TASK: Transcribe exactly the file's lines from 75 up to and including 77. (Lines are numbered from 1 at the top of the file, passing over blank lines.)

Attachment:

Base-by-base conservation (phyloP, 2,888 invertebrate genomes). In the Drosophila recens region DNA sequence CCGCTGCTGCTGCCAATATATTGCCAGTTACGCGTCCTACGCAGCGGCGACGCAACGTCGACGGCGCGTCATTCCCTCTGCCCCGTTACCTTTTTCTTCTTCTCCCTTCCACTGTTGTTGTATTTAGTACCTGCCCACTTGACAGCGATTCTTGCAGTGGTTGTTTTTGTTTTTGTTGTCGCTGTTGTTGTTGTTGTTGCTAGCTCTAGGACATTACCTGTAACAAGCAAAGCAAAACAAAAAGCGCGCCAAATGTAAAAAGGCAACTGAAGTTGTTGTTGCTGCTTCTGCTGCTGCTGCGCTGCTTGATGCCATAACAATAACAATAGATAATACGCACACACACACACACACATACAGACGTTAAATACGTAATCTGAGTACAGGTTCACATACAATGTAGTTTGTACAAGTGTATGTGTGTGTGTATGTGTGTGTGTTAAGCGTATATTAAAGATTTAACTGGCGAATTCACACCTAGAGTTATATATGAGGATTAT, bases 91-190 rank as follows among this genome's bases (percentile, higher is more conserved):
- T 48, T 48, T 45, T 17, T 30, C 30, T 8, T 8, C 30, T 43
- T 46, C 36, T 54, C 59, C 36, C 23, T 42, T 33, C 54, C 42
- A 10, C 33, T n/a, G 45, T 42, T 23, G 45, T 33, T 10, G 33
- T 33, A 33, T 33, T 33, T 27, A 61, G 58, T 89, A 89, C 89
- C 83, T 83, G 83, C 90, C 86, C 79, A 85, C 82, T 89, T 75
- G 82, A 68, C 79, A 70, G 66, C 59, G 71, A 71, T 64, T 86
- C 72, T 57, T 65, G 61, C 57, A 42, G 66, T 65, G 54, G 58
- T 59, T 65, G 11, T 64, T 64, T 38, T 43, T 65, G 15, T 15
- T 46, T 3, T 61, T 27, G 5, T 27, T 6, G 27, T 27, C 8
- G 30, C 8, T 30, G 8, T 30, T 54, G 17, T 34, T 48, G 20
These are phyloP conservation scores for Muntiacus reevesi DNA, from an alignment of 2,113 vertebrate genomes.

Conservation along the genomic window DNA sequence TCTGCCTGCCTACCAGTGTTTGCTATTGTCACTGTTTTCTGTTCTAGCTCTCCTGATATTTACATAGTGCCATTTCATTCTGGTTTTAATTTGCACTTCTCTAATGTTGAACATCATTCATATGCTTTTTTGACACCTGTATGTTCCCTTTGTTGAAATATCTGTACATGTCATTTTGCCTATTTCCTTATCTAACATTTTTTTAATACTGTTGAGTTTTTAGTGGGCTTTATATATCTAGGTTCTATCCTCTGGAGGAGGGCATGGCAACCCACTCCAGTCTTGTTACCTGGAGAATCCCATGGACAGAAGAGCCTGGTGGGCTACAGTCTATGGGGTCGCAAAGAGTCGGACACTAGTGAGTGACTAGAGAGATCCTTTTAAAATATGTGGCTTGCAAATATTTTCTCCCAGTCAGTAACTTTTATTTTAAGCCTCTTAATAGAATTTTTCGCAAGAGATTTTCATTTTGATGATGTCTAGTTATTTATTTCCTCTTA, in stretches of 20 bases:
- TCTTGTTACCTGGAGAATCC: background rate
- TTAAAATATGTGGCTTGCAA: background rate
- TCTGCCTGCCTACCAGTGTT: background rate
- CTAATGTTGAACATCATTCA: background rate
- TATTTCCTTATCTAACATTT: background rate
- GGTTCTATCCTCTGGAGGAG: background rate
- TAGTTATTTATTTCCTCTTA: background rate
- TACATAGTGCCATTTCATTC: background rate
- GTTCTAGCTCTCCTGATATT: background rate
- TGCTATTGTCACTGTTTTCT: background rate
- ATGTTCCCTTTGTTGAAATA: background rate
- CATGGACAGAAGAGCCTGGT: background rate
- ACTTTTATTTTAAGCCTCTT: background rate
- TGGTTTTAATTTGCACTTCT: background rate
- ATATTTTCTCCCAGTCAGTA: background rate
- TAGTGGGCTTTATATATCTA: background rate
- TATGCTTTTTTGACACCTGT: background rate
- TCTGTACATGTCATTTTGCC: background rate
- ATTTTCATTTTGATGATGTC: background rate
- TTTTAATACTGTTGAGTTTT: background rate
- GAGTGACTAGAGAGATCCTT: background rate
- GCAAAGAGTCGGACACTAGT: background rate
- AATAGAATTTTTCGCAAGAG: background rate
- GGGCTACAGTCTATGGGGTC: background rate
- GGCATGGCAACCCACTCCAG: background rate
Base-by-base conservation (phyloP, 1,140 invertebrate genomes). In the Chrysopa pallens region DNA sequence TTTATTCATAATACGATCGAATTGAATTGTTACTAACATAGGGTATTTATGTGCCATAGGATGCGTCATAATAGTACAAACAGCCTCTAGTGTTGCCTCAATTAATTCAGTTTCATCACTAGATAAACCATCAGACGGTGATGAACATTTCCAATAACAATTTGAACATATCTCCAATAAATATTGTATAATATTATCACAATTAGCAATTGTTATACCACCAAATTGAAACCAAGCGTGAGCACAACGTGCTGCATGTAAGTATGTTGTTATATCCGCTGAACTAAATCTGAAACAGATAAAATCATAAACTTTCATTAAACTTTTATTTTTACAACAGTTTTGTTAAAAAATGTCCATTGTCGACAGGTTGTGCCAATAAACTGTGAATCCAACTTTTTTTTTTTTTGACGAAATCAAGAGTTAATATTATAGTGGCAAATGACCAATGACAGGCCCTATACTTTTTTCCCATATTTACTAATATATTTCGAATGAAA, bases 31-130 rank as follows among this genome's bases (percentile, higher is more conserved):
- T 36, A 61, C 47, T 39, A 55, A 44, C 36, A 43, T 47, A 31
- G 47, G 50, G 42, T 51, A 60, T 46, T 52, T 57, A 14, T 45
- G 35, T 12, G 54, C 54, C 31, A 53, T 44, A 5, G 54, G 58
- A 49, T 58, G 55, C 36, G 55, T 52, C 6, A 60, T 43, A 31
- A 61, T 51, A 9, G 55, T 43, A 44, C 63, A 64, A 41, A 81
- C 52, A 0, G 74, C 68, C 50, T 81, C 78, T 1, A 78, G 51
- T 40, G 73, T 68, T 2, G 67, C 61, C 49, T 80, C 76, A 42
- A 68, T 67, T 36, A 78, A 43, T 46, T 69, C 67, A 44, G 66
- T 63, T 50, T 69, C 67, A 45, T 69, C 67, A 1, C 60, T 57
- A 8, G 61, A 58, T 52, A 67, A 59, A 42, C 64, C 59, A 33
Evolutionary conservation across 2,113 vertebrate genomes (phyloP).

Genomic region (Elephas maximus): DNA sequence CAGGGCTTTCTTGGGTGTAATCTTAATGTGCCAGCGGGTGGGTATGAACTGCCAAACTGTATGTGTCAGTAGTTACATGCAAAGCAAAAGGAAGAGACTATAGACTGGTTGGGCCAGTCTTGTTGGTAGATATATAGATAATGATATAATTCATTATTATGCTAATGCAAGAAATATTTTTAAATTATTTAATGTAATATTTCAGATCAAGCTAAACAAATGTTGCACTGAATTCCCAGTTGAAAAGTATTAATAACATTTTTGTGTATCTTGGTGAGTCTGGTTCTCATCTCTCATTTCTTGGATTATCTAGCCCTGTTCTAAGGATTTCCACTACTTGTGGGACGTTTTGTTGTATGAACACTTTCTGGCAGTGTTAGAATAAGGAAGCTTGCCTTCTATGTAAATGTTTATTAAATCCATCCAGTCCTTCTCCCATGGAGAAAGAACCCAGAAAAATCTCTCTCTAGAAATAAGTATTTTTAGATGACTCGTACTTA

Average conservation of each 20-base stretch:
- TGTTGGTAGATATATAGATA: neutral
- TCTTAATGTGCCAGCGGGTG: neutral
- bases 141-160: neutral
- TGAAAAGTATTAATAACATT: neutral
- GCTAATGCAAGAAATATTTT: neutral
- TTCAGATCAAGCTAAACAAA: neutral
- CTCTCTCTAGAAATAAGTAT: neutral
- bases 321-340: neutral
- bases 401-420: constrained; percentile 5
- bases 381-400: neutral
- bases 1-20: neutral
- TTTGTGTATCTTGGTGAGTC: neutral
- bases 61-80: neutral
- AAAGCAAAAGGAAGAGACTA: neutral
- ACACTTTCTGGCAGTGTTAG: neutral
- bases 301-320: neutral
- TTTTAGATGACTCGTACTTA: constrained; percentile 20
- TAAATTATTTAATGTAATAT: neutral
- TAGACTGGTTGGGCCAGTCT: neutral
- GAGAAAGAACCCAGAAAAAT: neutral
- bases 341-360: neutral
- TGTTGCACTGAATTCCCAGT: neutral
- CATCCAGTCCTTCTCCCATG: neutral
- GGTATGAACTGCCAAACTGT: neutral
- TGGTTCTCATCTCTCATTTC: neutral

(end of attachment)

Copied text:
- CATCCAGTCCTTCTCCCATG: neutral
- GGTATGAACTGCCAAACTGT: neutral
- TGGTTCTCATCTCTCATTTC: neutral